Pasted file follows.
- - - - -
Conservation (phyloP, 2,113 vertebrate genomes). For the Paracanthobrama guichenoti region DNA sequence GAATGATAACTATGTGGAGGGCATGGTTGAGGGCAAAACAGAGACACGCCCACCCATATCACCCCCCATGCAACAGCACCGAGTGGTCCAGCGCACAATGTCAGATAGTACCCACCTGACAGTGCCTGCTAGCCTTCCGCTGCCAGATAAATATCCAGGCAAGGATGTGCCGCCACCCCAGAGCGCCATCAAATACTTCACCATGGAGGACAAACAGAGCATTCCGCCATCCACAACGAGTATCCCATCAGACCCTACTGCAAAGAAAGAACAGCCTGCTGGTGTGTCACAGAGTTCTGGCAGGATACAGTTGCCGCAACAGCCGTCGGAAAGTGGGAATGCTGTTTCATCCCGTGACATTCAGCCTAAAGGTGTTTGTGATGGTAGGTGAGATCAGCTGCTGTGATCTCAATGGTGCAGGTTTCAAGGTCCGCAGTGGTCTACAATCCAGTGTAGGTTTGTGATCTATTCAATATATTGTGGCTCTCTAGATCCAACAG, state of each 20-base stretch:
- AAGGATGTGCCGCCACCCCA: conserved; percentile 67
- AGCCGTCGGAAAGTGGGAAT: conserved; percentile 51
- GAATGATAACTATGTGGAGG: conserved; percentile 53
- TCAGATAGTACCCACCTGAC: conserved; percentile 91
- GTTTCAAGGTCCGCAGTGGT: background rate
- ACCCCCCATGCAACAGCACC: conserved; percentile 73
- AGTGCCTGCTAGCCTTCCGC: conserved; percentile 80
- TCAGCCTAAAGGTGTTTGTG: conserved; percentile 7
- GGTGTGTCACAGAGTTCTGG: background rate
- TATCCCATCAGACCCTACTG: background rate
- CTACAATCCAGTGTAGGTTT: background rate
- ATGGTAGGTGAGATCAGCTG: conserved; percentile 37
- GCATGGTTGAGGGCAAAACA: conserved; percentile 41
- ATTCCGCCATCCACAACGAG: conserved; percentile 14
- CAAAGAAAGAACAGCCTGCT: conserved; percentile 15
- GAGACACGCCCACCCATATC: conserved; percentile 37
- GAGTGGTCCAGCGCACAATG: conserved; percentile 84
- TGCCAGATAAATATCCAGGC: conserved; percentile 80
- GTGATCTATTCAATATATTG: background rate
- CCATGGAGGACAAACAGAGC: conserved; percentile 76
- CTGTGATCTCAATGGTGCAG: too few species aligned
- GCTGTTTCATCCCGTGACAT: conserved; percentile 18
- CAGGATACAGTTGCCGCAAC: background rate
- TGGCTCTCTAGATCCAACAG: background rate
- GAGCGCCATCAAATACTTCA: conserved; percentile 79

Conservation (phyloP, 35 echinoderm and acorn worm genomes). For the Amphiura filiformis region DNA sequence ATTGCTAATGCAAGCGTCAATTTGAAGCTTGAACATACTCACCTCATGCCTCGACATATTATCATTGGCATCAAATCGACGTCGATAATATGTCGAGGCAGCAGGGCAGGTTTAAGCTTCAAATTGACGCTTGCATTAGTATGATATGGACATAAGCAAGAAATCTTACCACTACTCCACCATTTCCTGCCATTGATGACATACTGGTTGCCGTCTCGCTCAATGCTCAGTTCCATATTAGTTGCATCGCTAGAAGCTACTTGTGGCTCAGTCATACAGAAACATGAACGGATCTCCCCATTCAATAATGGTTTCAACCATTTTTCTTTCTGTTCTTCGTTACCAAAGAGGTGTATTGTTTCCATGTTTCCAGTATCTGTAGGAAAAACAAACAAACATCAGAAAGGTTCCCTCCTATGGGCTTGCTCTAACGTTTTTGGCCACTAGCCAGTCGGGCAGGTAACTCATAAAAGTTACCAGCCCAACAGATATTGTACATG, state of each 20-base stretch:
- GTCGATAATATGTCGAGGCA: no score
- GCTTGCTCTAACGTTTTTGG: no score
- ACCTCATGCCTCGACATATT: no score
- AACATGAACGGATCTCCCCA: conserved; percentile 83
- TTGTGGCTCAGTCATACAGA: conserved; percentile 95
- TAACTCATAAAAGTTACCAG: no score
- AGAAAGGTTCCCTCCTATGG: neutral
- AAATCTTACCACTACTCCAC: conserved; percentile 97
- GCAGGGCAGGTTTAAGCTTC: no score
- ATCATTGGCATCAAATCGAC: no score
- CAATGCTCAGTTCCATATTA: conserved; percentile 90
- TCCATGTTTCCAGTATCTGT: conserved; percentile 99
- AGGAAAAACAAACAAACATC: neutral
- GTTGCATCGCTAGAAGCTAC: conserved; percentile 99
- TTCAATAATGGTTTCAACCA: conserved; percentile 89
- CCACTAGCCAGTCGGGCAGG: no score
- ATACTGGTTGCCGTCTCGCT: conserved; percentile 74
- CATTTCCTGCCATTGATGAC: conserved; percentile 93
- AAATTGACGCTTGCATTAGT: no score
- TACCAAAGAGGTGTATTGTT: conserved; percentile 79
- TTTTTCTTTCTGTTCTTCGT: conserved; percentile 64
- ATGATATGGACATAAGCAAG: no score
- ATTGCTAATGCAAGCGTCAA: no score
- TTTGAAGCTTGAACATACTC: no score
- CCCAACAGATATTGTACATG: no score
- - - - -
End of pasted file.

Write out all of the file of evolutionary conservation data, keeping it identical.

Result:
Conservation (phyloP, 2,113 vertebrate genomes). For the Paracanthobrama guichenoti region DNA sequence GAATGATAACTATGTGGAGGGCATGGTTGAGGGCAAAACAGAGACACGCCCACCCATATCACCCCCCATGCAACAGCACCGAGTGGTCCAGCGCACAATGTCAGATAGTACCCACCTGACAGTGCCTGCTAGCCTTCCGCTGCCAGATAAATATCCAGGCAAGGATGTGCCGCCACCCCAGAGCGCCATCAAATACTTCACCATGGAGGACAAACAGAGCATTCCGCCATCCACAACGAGTATCCCATCAGACCCTACTGCAAAGAAAGAACAGCCTGCTGGTGTGTCACAGAGTTCTGGCAGGATACAGTTGCCGCAACAGCCGTCGGAAAGTGGGAATGCTGTTTCATCCCGTGACATTCAGCCTAAAGGTGTTTGTGATGGTAGGTGAGATCAGCTGCTGTGATCTCAATGGTGCAGGTTTCAAGGTCCGCAGTGGTCTACAATCCAGTGTAGGTTTGTGATCTATTCAATATATTGTGGCTCTCTAGATCCAACAG, state of each 20-base stretch:
- AAGGATGTGCCGCCACCCCA: conserved; percentile 67
- AGCCGTCGGAAAGTGGGAAT: conserved; percentile 51
- GAATGATAACTATGTGGAGG: conserved; percentile 53
- TCAGATAGTACCCACCTGAC: conserved; percentile 91
- GTTTCAAGGTCCGCAGTGGT: background rate
- ACCCCCCATGCAACAGCACC: conserved; percentile 73
- AGTGCCTGCTAGCCTTCCGC: conserved; percentile 80
- TCAGCCTAAAGGTGTTTGTG: conserved; percentile 7
- GGTGTGTCACAGAGTTCTGG: background rate
- TATCCCATCAGACCCTACTG: background rate
- CTACAATCCAGTGTAGGTTT: background rate
- ATGGTAGGTGAGATCAGCTG: conserved; percentile 37
- GCATGGTTGAGGGCAAAACA: conserved; percentile 41
- ATTCCGCCATCCACAACGAG: conserved; percentile 14
- CAAAGAAAGAACAGCCTGCT: conserved; percentile 15
- GAGACACGCCCACCCATATC: conserved; percentile 37
- GAGTGGTCCAGCGCACAATG: conserved; percentile 84
- TGCCAGATAAATATCCAGGC: conserved; percentile 80
- GTGATCTATTCAATATATTG: background rate
- CCATGGAGGACAAACAGAGC: conserved; percentile 76
- CTGTGATCTCAATGGTGCAG: too few species aligned
- GCTGTTTCATCCCGTGACAT: conserved; percentile 18
- CAGGATACAGTTGCCGCAAC: background rate
- TGGCTCTCTAGATCCAACAG: background rate
- GAGCGCCATCAAATACTTCA: conserved; percentile 79

Conservation (phyloP, 35 echinoderm and acorn worm genomes). For the Amphiura filiformis region DNA sequence ATTGCTAATGCAAGCGTCAATTTGAAGCTTGAACATACTCACCTCATGCCTCGACATATTATCATTGGCATCAAATCGACGTCGATAATATGTCGAGGCAGCAGGGCAGGTTTAAGCTTCAAATTGACGCTTGCATTAGTATGATATGGACATAAGCAAGAAATCTTACCACTACTCCACCATTTCCTGCCATTGATGACATACTGGTTGCCGTCTCGCTCAATGCTCAGTTCCATATTAGTTGCATCGCTAGAAGCTACTTGTGGCTCAGTCATACAGAAACATGAACGGATCTCCCCATTCAATAATGGTTTCAACCATTTTTCTTTCTGTTCTTCGTTACCAAAGAGGTGTATTGTTTCCATGTTTCCAGTATCTGTAGGAAAAACAAACAAACATCAGAAAGGTTCCCTCCTATGGGCTTGCTCTAACGTTTTTGGCCACTAGCCAGTCGGGCAGGTAACTCATAAAAGTTACCAGCCCAACAGATATTGTACATG, state of each 20-base stretch:
- GTCGATAATATGTCGAGGCA: no score
- GCTTGCTCTAACGTTTTTGG: no score
- ACCTCATGCCTCGACATATT: no score
- AACATGAACGGATCTCCCCA: conserved; percentile 83
- TTGTGGCTCAGTCATACAGA: conserved; percentile 95
- TAACTCATAAAAGTTACCAG: no score
- AGAAAGGTTCCCTCCTATGG: neutral
- AAATCTTACCACTACTCCAC: conserved; percentile 97
- GCAGGGCAGGTTTAAGCTTC: no score
- ATCATTGGCATCAAATCGAC: no score
- CAATGCTCAGTTCCATATTA: conserved; percentile 90
- TCCATGTTTCCAGTATCTGT: conserved; percentile 99
- AGGAAAAACAAACAAACATC: neutral
- GTTGCATCGCTAGAAGCTAC: conserved; percentile 99
- TTCAATAATGGTTTCAACCA: conserved; percentile 89
- CCACTAGCCAGTCGGGCAGG: no score
- ATACTGGTTGCCGTCTCGCT: conserved; percentile 74
- CATTTCCTGCCATTGATGAC: conserved; percentile 93
- AAATTGACGCTTGCATTAGT: no score
- TACCAAAGAGGTGTATTGTT: conserved; percentile 79
- TTTTTCTTTCTGTTCTTCGT: conserved; percentile 64
- ATGATATGGACATAAGCAAG: no score
- ATTGCTAATGCAAGCGTCAA: no score
- TTTGAAGCTTGAACATACTC: no score
- CCCAACAGATATTGTACATG: no score